Audi A5 Review - Research New & Used Audi A5 Models | Edmunds

Audi A5 Review

Audi is known for its understated and modern approach to luxury and design, as well as its extensive use of the proprietary Quattro all-wheel-drive system. The A5 certainly falls under that description, but it infuses a whisper of alluring curves in a shapely form to set it apart from the rest. Inspired by Audi's Nuvolari grand touring concept, the A5 is a slightly less practical but much sexier alternative to mainstream luxury cars. It boasts a standard fuel-efficient turbocharged engine, all-wheel drive, a refined interior, and plenty of standard or optional luxury features.

It's an overall package that's hard to ignore. And as an added bonus, more enthusiastic drivers can enjoy all of these positive attributes along with a significant horsepower and torque increase in the Audi S5.

Current Audi A5
Today's A5 lineup consists of the A5 coupe, the A5 Cabriolet (convertible) and the A5 Sportback (four-door hatchback). All versions are mechanically related to the A4 sedan and come in a few familiar trim levels, including Premium, Premium Plus and Prestige. Under the hood is a fuel-efficient turbocharged 2.0-liter four-cylinder engine (known as the 2.0L TFSI or more commonly 2.0T) that produces 252 horsepower and 273 pound-feet of torque. A seven-speed dual-clutch automatic transmission is standard, with a six-speed conventional manual offered only with the coupe.

A key advantage for those who are subject to slippery weather conditions is the A5's Quattro AWD system, which is standard on every current A5. With a 40/60 front-to-rear power split, Quattro provides a close approximation of a rear-wheel-drive car's crisp handling dynamics along with the superior grip of all-wheel drive.

Those who value sophisticated design as much as performance will feel right at home in the A5. The curvaceous silhouette, distinctive Audi one-piece grille, and shapely tail end team up to create an extraordinarily appealing look. The Cabriolet may not have a retractable hardtop, but its insulated soft top lowers quickly and prevents the car from having an unflatteringly large rump like most hardtop convertibles. The Sportback, meanwhile, is a new addition from Audi that adds four-door practicality to the A5 lineup.

Inside the A5's handsome cabin are first-rate interior materials and multi-adjustable front seats that offer daylong touring comfort along with ample support during spirited driving. A notable feature for the second-generation A5 is Audi's Virtual Cockpit dynamic gauge cluster. The rear seats provide a seating capacity of either two (coupe and Cabriolet) or three (Sportback). The coupe has a reasonably sized trunk, while the Cabriolet's cargo area holds its own for a convertible — and unlike with retractable hardtops, that space remains the same top up or down. Naturally, the Sportback provides by far the most cargo space.

In reviews, we've found the 2.0T engine to be more than enough motivation. Dynamically, the A5 is more like a grand touring car than a true performance machine, with an emphasis placed on ride comfort. Buyers can add the optional sport-tuned suspension to sharpen the handling, though this admittedly comes at the expense of ride quality.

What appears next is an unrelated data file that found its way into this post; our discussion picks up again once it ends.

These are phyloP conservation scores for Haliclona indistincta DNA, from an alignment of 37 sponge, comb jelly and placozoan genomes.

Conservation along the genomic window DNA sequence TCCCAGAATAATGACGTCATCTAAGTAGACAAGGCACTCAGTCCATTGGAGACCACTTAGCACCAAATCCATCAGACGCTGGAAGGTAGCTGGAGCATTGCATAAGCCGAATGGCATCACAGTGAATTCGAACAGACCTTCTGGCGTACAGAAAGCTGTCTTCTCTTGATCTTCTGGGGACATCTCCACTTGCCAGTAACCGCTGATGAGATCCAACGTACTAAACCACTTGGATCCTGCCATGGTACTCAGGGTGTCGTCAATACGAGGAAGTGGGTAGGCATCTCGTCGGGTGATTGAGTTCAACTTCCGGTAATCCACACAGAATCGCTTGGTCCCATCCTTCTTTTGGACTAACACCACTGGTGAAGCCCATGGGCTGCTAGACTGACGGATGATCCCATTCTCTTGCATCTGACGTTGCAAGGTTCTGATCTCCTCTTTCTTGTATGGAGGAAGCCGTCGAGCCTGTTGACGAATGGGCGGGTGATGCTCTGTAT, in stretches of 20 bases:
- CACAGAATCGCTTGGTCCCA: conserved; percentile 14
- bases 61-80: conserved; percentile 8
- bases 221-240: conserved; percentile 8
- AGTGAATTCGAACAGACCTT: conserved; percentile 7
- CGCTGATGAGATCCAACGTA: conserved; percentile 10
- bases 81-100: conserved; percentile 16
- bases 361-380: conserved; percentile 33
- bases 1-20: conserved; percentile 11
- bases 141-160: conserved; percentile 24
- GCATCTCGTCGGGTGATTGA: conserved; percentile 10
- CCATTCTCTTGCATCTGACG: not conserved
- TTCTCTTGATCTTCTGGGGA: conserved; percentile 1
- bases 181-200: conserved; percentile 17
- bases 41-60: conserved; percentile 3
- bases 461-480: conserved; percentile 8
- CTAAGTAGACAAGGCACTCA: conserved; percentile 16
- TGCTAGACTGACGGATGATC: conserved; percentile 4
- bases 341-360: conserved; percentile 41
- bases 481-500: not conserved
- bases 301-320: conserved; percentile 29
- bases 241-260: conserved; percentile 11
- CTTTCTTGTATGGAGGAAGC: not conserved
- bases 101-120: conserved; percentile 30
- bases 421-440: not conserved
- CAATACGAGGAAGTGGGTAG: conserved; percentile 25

Overall, the A5 is a solid choice even with tough competition such as the BMW 4 Series and the Infiniti Q60, as well as the Mercedes-Benz C-Class. Moreover, the Audi A5 Sportback gives the BMW 4 Series Gran Coupe all it can handle. Anyone desiring a pleasing blend of style, performance and the security of Quattro AWD would do well to take this Audi for a spin.

Used Audi A5 Models
The current, second-generation A5 lineup was introduced for the 2018 model year, which marked the debut of the four-door Sportback variant.

The first-generation A5 launched back in 2008 and was produced all the way through 2017. It began as a coupe only, with a 3.2-liter V6 (265 hp, 243 lb-ft of torque) as the lone engine choice. A six-speed manual was standard and a six-speed automatic optional. Standard and optional features included alloy wheels, bi-xenon headlights, a panoramic sunroof, leather seats and premium audio.

The following year, adaptive cruise control and the Audi Drive Select system debuted. The Cabriolet and 2.0T four-cylinder engine (211 hp, 258 lb-ft) were introduced for 2010, as were a revised MMI electronics interface and navigation system. Three trim levels also appeared for 2010: Premium, Premium Plus and Prestige. Previously, the A5 was a single-trim model.

For 2011 the V6 was dropped and the six-speed automatic was replaced with an eight-speed unit. Notably, the Cabriolet 2.0T could be had with front-wheel drive and a continuously variable automatic transmission from 2011 to 2014, but the Quattro/eight-speed pairing became mandatory as of 2015.

A styling refresh took place for 2013, when available Wi-Fi capability and a switch from hydraulic to electric power steering assist also transpired.  Bluetooth joined the roster for 2014, along with a few extra ponies for the 2.0T. Standard xenon headlights and LED running lights and taillights appeared for 2015. As the first generation wound down, the sporty S Line package was made standard for 2016, while the 2017 A5 was offered in just a single well-appointed trim.

Read the most recent 2018 Audi A5 review.

If you are looking for older years, visit our used Audi A5 page.

Our expert team of auto researchers have reviewed the Audi A5 and compiled a list of inventory for you to shop local listings, and lease a Audi A5 .


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